Known as “greyscale 3D printing,” the method allows for the creation of singular parts with variable material properties, from mechanical strength and elasticity to material density, weight and center of gravity. These properties can be individually influenced in different areas of the 3D printed part, without being visible in the component.
High Speed Sintering 3D printing technology
HSS 3D printing is an inkjet-based technology invented and patented by Neil Hopkinson at the University of Loughborough in the early 2000s.
The process involves applying a thin layer of plastic powder to a heated building platform. An inkjet print head moves across the platform and jets an infrared light-absorbing ink in selected areas of the build. The construction platform is then exposed to an infra-red light, allowing the printed areas of the plastic powder to absorb the heat. This, in turn, causes the powder to sinter with the underlying layers. Once the sintering stage is complete, the build platform is lowered by one layer, and the process repeats itself until an object is created.
Hopkinson continued to develop the HSS process with Xaar, a UK supplier of inkjet printheads, where he is employed as the Director of Technology. In 2016, voxeljet obtained a license from the University of Loughborough to help commercialize the HSS process too and develop its own 3D printers equipped with the technology. The following year, the company developed the process for its VX200 3D printer.
What is HSS greyscale 3D printing?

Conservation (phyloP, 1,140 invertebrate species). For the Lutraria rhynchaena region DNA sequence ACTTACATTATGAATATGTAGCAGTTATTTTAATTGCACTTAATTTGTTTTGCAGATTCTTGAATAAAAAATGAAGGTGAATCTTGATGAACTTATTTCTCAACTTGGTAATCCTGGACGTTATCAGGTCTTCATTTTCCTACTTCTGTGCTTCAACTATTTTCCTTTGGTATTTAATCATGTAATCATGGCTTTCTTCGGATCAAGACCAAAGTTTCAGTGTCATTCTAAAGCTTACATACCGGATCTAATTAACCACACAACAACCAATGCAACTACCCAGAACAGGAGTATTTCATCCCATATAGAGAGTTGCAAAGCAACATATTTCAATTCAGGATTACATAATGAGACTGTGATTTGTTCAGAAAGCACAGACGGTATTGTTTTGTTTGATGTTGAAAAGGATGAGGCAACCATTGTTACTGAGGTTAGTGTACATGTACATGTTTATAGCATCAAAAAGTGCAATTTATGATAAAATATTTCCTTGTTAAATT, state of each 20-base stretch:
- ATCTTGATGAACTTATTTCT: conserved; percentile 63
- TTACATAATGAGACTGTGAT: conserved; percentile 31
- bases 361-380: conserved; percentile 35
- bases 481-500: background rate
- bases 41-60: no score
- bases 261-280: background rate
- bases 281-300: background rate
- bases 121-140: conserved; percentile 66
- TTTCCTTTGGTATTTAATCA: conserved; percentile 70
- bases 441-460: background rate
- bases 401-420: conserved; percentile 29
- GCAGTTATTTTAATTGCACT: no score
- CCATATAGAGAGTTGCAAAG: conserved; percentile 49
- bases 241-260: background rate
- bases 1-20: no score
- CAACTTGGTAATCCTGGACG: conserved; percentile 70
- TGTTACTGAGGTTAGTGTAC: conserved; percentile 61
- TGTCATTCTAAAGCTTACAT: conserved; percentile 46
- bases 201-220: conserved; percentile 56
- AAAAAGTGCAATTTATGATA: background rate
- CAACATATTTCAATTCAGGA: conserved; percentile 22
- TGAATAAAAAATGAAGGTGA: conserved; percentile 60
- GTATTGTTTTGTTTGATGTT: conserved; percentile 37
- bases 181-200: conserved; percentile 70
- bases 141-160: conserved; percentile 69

voxeljet has been able to integrate what it terms as “three dimensional mechanical properties” into a 3D printed part by altering the greyscale of the HSS process, which refers to the amount of ink printed into the powder. Up to six different grey levels can be printed into the powder material, depending on the material used. The greyscale per volume can be altered by changing the drop size of the infrared-absorbing ink via printhead bitmaps.
With darker grey tones, more thermal energy can be absorbed by the printed material from the infrared lamp. The varying levels of ink input allows for different degrees of hardness in the 3D printed part, enabling diverse material properties within a single component.
As an example application, voxeljet explains that HSS greyscale 3D printing is particularly suited for the footwear industry, potentially enabling the production of tailor-made shoes with performance and comfort-enhancing features.
3D printed midsoles with lattice structures have already been established as an advanced technology with many benefits in the footwear industry. Mainly, they provide a high degree of comfort and stability for different stress zones in the shoe, depending on the wall thickness of the structures. The likes of adidas and New Balance have released entire shoe lines revolving around 3D printing.
With HSS, a lattice structure, or a solid material, can be imbued with variable target properties. Different amounts of infrared absorbing ink can be imprinted on the stressed areas of a shoe sole. Shoe manufacturers can therefore potentially optimize individual sectors of the 3D printed midsole for specific loads in terms of wearing comfort, stability and elasticity.
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Featured image shows voxeljet greyscale 3D printed part with variable target properties. Photo via voxeljet.